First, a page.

Many instrumentation engineers and scientists often deal with analog electronic issues when approaching delicate measurements. Even if off-the-shelf measuring solutions exist, comprehension of the analog behavior of the measuring system is often a necessity.
This book provides a concise introduction to the main elements of a low frequency analog acquisition chain. It aims to be sufficiently general to provide an introduction, yet specific enough to guide the reader through some classical problems that may be encountered in the subject. Topics include sensors, conditioning circuits, differential and instrumentation amplifiers, active filters (mainly for anti-aliasing purposes) and analog to digital converters. A chapter is devoted to an introduction to noise and electronic compatibility.
This work is intended for people with a general background in electronics and signal processing, who are looking for an introduction to classical electronic solutions employed in measuring instruments involving low frequency analog signal processing.
A measuring system is a coordinated ensemble of different devices allowing a measurement operation through their interaction.
Thanks to its intrinsic flexibility, electronics is a powerful tool available to measurement science. This book is therefore dedicated to the exploration of several recurrent problems in this context, for what concerns the analog part of the measurement chain. We try to follow the usual analog signal path through a general acquisition chain and we describe the elements most frequently found there, with a level of generality sufficient to be useful in different domains (physics, biology.).
Figure I.1 shows the most traditional and general organization of a complete acquisition system from the sensor to the data storage system. Every measurement operation starts with a goal, which is the determination of a quantity (temperature, gas pressure, electric signals from heart beating, etc.). This quantity is called the measurand.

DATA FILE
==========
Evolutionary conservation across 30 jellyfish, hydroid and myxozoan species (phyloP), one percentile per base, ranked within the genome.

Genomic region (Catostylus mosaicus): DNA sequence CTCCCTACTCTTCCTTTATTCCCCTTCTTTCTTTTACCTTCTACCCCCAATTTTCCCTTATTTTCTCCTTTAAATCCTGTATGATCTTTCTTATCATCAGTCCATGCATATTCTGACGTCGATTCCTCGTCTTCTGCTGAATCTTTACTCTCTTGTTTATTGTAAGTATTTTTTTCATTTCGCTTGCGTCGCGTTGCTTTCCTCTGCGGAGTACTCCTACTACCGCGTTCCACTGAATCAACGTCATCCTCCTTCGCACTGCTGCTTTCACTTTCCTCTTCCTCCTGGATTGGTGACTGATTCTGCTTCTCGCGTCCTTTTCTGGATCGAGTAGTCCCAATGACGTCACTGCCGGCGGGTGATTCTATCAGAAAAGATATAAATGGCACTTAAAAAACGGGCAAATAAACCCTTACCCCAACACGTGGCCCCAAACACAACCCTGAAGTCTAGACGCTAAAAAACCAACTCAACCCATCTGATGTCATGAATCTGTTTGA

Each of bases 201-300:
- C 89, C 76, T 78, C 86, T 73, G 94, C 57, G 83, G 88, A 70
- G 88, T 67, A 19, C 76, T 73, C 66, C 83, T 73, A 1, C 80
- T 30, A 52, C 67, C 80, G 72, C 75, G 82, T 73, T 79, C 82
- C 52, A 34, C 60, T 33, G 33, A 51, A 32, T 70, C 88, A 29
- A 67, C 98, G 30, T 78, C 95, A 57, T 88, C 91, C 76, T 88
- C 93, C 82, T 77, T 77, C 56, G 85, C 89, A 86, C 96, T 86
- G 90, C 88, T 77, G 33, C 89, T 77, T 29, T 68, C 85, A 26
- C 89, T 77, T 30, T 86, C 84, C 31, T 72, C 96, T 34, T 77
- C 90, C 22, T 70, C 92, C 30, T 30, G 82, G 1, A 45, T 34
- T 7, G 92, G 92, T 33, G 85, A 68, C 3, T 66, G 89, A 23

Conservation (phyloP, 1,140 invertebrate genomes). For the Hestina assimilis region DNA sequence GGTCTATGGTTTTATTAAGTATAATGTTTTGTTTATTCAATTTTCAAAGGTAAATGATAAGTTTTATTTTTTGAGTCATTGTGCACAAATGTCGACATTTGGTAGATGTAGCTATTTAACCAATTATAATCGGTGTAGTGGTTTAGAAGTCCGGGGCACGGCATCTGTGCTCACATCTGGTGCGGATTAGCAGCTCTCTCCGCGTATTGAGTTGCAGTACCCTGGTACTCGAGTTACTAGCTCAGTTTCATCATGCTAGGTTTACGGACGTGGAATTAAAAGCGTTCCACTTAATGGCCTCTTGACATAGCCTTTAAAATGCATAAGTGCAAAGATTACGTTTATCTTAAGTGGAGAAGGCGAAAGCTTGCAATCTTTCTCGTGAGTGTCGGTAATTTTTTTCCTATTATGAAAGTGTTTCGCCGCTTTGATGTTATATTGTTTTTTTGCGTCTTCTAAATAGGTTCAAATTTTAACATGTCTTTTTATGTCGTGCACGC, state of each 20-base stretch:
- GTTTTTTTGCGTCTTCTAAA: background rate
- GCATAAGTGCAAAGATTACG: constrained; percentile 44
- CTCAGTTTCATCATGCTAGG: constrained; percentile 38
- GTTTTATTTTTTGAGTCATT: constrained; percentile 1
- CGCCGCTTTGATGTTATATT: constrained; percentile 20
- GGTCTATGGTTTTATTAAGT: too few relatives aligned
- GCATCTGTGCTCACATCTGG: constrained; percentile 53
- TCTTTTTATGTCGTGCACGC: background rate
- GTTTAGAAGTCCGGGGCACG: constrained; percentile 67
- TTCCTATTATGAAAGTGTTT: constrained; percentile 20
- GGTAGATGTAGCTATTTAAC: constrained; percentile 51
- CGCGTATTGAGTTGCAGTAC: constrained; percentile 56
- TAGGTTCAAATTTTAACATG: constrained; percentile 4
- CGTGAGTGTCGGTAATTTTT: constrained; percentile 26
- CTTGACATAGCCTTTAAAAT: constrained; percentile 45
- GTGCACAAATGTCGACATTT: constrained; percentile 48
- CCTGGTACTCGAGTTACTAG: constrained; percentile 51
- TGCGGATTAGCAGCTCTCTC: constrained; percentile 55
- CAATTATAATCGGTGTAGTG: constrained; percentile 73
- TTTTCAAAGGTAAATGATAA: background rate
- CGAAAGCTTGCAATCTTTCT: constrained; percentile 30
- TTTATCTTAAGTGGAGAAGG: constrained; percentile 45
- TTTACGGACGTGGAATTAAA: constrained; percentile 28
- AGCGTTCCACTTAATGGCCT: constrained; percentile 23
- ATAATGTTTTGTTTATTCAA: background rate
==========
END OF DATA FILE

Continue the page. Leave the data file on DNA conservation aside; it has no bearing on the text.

The sensor has the role of translating the measurand into an electrical quantity. If needed, the latter is in turn transformed into a voltage by a signal conditioning system. Chapter 1 describes the most used classes of sensors along with some classic conditioning strategies.
Figure I.1. Functional organization of a very general acquisition system. Shaded elements are treated in this book, in the chapters indicated
The output voltage is then amplified and filtered to obtain amplitudes that are easy to manipulate and reduce as much as possible the noise, which is inevitably present along with the useful signal. Amplifiers (especially differential ones) and filters are, respectively, described in Chapters 2 and 3. In fact, filtering the analog signal has a paramount importance in those situations where a risk of signal aliasing appears. Filters employed in this context usually have a low-pass response and are called anti-aliasing filters. The overall quality of a measurement chain depends (even critically in some cases) on the quality of such a filter.
Digital electronics offers a huge range of very advanced signal-processing capabilities. It is very easy, today, to acquire a signal with an analog to digital converter in order to further process it or for storage purposes. The interface between analog and digital worlds is assured by a sample and hold circuit, working in tandem with an analog to digital converter. Those two devices can be shared among different separate acquisition channels because of a multiplexer. This is described in Chapter 4.